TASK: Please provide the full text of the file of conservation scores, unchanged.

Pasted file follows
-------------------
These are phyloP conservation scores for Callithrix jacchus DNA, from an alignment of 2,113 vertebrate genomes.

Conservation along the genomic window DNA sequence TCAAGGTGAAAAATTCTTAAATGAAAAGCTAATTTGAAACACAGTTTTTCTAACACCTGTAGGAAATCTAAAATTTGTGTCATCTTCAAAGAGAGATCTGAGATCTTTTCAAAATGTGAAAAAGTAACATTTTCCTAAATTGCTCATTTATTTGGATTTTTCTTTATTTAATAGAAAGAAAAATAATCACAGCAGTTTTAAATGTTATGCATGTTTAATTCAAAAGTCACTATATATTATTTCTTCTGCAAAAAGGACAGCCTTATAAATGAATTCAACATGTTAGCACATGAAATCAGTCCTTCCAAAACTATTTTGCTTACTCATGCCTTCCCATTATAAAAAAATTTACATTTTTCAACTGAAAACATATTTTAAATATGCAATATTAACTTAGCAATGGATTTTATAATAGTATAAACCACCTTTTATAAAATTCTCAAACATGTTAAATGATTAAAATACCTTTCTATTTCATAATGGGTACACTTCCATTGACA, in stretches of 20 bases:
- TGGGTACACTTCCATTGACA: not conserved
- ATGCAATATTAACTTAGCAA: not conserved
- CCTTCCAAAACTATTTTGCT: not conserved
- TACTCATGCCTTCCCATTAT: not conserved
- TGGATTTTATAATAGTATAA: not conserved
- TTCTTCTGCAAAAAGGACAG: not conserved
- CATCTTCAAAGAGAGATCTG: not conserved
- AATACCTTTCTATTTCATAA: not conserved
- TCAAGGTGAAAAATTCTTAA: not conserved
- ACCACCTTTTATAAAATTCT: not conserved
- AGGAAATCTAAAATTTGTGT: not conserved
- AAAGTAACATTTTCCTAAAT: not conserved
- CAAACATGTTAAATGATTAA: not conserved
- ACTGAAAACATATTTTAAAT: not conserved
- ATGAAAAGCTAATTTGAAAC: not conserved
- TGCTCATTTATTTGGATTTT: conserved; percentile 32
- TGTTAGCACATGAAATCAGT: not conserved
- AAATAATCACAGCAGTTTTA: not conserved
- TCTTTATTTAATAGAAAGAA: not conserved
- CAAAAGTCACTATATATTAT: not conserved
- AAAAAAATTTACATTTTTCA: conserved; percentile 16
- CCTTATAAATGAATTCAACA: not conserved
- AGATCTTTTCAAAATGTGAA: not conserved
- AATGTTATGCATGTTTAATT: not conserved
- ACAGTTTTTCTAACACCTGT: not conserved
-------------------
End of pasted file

These are phyloP conservation scores for Callithrix jacchus DNA, from an alignment of 2,113 vertebrate genomes.

Conservation along the genomic window DNA sequence TCAAGGTGAAAAATTCTTAAATGAAAAGCTAATTTGAAACACAGTTTTTCTAACACCTGTAGGAAATCTAAAATTTGTGTCATCTTCAAAGAGAGATCTGAGATCTTTTCAAAATGTGAAAAAGTAACATTTTCCTAAATTGCTCATTTATTTGGATTTTTCTTTATTTAATAGAAAGAAAAATAATCACAGCAGTTTTAAATGTTATGCATGTTTAATTCAAAAGTCACTATATATTATTTCTTCTGCAAAAAGGACAGCCTTATAAATGAATTCAACATGTTAGCACATGAAATCAGTCCTTCCAAAACTATTTTGCTTACTCATGCCTTCCCATTATAAAAAAATTTACATTTTTCAACTGAAAACATATTTTAAATATGCAATATTAACTTAGCAATGGATTTTATAATAGTATAAACCACCTTTTATAAAATTCTCAAACATGTTAAATGATTAAAATACCTTTCTATTTCATAATGGGTACACTTCCATTGACA, in stretches of 20 bases:
- TGGGTACACTTCCATTGACA: not conserved
- ATGCAATATTAACTTAGCAA: not conserved
- CCTTCCAAAACTATTTTGCT: not conserved
- TACTCATGCCTTCCCATTAT: not conserved
- TGGATTTTATAATAGTATAA: not conserved
- TTCTTCTGCAAAAAGGACAG: not conserved
- CATCTTCAAAGAGAGATCTG: not conserved
- AATACCTTTCTATTTCATAA: not conserved
- TCAAGGTGAAAAATTCTTAA: not conserved
- ACCACCTTTTATAAAATTCT: not conserved
- AGGAAATCTAAAATTTGTGT: not conserved
- AAAGTAACATTTTCCTAAAT: not conserved
- CAAACATGTTAAATGATTAA: not conserved
- ACTGAAAACATATTTTAAAT: not conserved
- ATGAAAAGCTAATTTGAAAC: not conserved
- TGCTCATTTATTTGGATTTT: conserved; percentile 32
- TGTTAGCACATGAAATCAGT: not conserved
- AAATAATCACAGCAGTTTTA: not conserved
- TCTTTATTTAATAGAAAGAA: not conserved
- CAAAAGTCACTATATATTAT: not conserved
- AAAAAAATTTACATTTTTCA: conserved; percentile 16
- CCTTATAAATGAATTCAACA: not conserved
- AGATCTTTTCAAAATGTGAA: not conserved
- AATGTTATGCATGTTTAATT: not conserved
- ACAGTTTTTCTAACACCTGT: not conserved